Self-Repairing Concrete: Coming Soon to a Construction Site Near You
Concrete is one of the most versatile materials in the modern construction field. Sustainable and cost-effective, concrete can be imbued with stunning colors to allow its use in a wide range of interior and exterior applications. The development of self-healing concrete by a team of researchers at the Delft University of Technology in the Netherlands will soon revolutionize the concrete industry once again. This innovative new material will provide added options for your local Houston concrete contractor in managing your construction projects for greater durability and longevity.
Bacteria Hold the Key to Longer-Lasting Concrete
The new concrete formulation has been dubbed bioconcrete by its creator, Dr. Henk Jonkers, who has been working on this project since 2006.
- In his role as a lead researcher and microbiologist with the Materials & Environment Research Group, Jonkers examined the way in which the human body heals itself after a bone fracture.
- He then tested a variety of bacteria to determine if these microorganisms could serve the same purpose in concrete walls and structures.
- After extensive examination of the available options, the bacteria were selected from among strains that grow naturally in highly alkaline environments. These bacteria can survive in a dormant state for many years.
- The bacteria were then enclosed in biodegradable containers that break down upon contact with water.
- When water seeps into cracks in concrete, it releases the bacteria and a supply of calcium lactate food to encourage rapid growth.
- The bacteria fill the gaps in the concrete to eliminate cracks and reinforce the strength of the structure.
The applications of this new concrete formulation in the Texas construction industry are widespread and will make a major impact on the way building projects are managed in the future.
Other Methods Are Being Explored
Researchers at the Massachusetts Institute of Technology (MIT) and the University of Michigan are developing alternative methods for creating self-repairing concrete formulations:
- The MIT project is using polymers to create a sunlight-activated system of microcapsules throughout the concrete mix. These polymers would expand when exposed to light to repair any cracks or gaps in the concrete mix.
- Victor Li at the University of Michigan is currently developing concrete infused with microfibers that expand when cracks or bends occur, reinforcing the structural strength of these materials for longer life and greater functionality.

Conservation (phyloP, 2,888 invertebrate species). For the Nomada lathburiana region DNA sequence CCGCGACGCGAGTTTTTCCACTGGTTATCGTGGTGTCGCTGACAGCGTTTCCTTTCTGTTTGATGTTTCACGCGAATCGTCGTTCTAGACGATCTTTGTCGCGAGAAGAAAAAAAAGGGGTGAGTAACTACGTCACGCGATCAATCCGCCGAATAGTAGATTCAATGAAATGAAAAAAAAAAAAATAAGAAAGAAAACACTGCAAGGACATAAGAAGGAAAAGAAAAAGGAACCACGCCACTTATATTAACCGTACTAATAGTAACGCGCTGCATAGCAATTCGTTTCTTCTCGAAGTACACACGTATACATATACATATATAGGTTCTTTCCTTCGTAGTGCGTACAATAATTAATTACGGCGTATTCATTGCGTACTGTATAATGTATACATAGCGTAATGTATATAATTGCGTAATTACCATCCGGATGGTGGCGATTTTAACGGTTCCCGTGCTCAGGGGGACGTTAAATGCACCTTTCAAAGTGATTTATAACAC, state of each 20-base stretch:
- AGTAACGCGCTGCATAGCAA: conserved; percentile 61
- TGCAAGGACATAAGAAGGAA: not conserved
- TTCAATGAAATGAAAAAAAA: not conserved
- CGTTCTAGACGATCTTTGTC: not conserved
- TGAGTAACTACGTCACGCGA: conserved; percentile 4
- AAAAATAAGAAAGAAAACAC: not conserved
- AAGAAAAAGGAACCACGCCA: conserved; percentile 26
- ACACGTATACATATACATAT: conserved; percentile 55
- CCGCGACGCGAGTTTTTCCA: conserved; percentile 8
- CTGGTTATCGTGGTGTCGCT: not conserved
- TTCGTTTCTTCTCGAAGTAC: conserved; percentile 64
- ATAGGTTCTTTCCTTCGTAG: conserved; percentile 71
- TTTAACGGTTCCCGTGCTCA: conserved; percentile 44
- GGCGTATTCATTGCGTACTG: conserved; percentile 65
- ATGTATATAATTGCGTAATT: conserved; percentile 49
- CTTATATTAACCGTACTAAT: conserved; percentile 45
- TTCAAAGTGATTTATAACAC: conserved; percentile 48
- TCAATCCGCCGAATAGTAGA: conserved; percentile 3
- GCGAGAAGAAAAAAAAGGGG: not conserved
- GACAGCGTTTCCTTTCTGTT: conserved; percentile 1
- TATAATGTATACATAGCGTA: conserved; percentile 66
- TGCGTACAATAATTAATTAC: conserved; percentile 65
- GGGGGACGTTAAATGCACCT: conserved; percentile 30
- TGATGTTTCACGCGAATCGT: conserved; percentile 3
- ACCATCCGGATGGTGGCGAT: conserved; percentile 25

A joint effort by researchers at Cardiff University, the University of Cambridge and the University of Bath in the United Kingdom is also examining the use of bacteria to mend concrete automatically in the presence of water.
Practical Applications for Self-Repairing Concrete
When self-healing concrete formulations are made available for general use, they will change the way many modern construction firms do business and will provide major benefits for their clients:
- In the near future, your Houston paving contractor may use self-healing concrete mixtures to reduce or eliminate potholes and cracks in parking lots and roadways. This could potentially prevent a significant amount of damage to vehicles and could even reduce the number of injury accidents on streets and roadways.
- Property owners can see significant benefits by working with a Houston foundation contractor who uses these new self-healing concrete formulations. Rather than experiencing cracks that widen and become worse over time, self-repairing concrete mixtures can potentially provide greater longevity for foundations, allowing homeowners and property managers to enjoy greater peace of mind and added value for their Houston buildings.
Self-repairing concrete will also allow greater structural stability for all types of construction projects, ensuring the greatest return on initial investment for real estate investors and property owners.
While cost concerns are currently limiting the practical use of self-healing concrete, the environmental and safety benefits are expected to spur added research into ways to reduce the overall expense associated with these new technologies. This will allow greater availability of this new type of concrete for residents and commercial applications in Houston and the entire state of Texas.